Publication Date

March 1, 2006

Perspectives Section

In Memoriam

Kathryn PreyerKathryn Preyer passed away on April 19, 2005, at the age of 80. She received her BA from Goucher College and her PhD from the University of Wisconsin. Apart from a single year as an instructor at Rockford College, she spent her entire teaching career in the history department at Wellesley College, where she was a dedicated and unusually successful teacher of early American, American legal and constitutional and other subjects in American history. She was devoted to her students and to the college, and known for the uncompromising rigor of her historical approach. She asked no less of her students than she did of herself, and she was one of the finest researchers in her primary field—the history of American constitutional law in the late 18th and early 19th centuries.

Kitty Preyer was a fine and distinctive scholar. She was, in Isaiah Berlin's terms, a hedgehog, devoted to knowing “one big thing.” Her “one big thing” was the role of law in the creation of the American republic, and especially, the role of judges in articulating that law. Everything she wrote over her long and productive career spoke to that problem, and of course the choice of that problem resulted from her “single central vision,” that the rule of law, supervised by a competent judiciary, is the key to the success of democratic society. Her related sub-theme concerned the democratization of the criminal law in a constitutional regime. She sometimes personified the problem by analyzing judicial appointments, especially in her great article on the selection of John Marshall as Chief Justice of the United States.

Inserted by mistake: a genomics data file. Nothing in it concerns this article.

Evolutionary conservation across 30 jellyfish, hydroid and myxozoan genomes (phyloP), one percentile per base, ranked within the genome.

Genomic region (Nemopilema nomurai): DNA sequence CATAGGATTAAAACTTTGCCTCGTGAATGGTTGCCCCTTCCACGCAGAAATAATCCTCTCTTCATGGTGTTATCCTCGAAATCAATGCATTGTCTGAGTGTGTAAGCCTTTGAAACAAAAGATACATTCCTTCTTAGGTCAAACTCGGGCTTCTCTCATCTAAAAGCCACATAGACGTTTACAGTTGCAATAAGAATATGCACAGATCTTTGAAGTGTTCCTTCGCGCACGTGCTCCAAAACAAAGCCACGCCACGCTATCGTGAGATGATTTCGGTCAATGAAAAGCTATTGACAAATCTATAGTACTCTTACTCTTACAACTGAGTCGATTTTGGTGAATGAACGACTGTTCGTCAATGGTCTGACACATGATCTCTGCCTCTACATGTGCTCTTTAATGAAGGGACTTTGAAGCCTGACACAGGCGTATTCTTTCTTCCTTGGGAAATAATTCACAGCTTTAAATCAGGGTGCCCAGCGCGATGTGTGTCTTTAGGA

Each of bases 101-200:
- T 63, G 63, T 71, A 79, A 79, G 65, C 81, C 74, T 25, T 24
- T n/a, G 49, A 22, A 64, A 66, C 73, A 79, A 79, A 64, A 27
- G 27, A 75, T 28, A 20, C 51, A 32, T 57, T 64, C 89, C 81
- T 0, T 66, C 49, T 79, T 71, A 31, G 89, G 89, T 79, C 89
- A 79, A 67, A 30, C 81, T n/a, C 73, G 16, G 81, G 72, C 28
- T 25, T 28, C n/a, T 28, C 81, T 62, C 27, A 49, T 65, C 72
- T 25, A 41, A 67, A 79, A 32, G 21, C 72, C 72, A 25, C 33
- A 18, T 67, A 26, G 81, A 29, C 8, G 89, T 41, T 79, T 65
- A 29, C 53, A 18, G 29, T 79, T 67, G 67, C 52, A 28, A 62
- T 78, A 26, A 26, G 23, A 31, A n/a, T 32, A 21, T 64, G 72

Kitty Preyer was of course an historian, not a lawyer, though she spent a year (1962–63) as a Carnegie Fellow at the Harvard Law School, which became very much a home away from home for her. She was a student of Merrill Jensen and Merle Curti at the University of Wisconsin, where she was particularly influenced by Merrill's devotion to the rigorous analysis of source materials and to both his and Merle's profoundly progressive understanding of the origins of our national state. Her dissertation was a study of the Judiciary Act of 1801, a piece of legislation still one of the cornerstones of the federal judicial framework, and a work of scholarship that has never been replaced or surpassed in nearly 50 years. In it, and in her later work, she displayed a dual competence in history and law, perhaps the first of the historically trained legal historians to do so.

Merle and Merrill taught Preyer that style was related to content, and she never forgot. Hers was a style that was quietly magisterial—Hemingway meets Oliver Wendell Holmes.

Kitty Preyer was a political historian of the law who understood fully that law resides in a social and political system. Alas, her faithfulness to documentary evidence (a commitment she brought to her long advisory support of Maeva Marcus' Documentary History of the United States Supreme Court) and her reluctance to publish until she had her ideas and text “just right,” meant that she did not put into print much of the groundbreaking research that she had undertaken. The deeper point is that her relatively parsimonious publication record, in part the result of her primary dedication to her role as undergraduate liberal arts teacher, belies the huge influence she has had over the years on the scholarship of early American legal history and, more indirectly, on public understanding of the primary role of law in American history. Reading over her list of publications, one realizes that she reviewed every significant book in early American legal history published since 1958 for one or another of the major scholarly journals. These reviews are a remarkable tribute to the breadth of her knowledge, the depth of her historical insight, and her uncanny ability to criticize without hurting. She was, in my judgment, among the great legal historians of the last half century. Her gem-like essays will always be monuments to her unique amalgam of intelligence, originality, breadth of vision, historical sensitivity and deeply humane vision. That her scholarship on the early 19th century remains so germane to today’s conflicts of law and politics is a testament to the enduring worth of what she wrote.

Woodrow Wilson School, Princeton University

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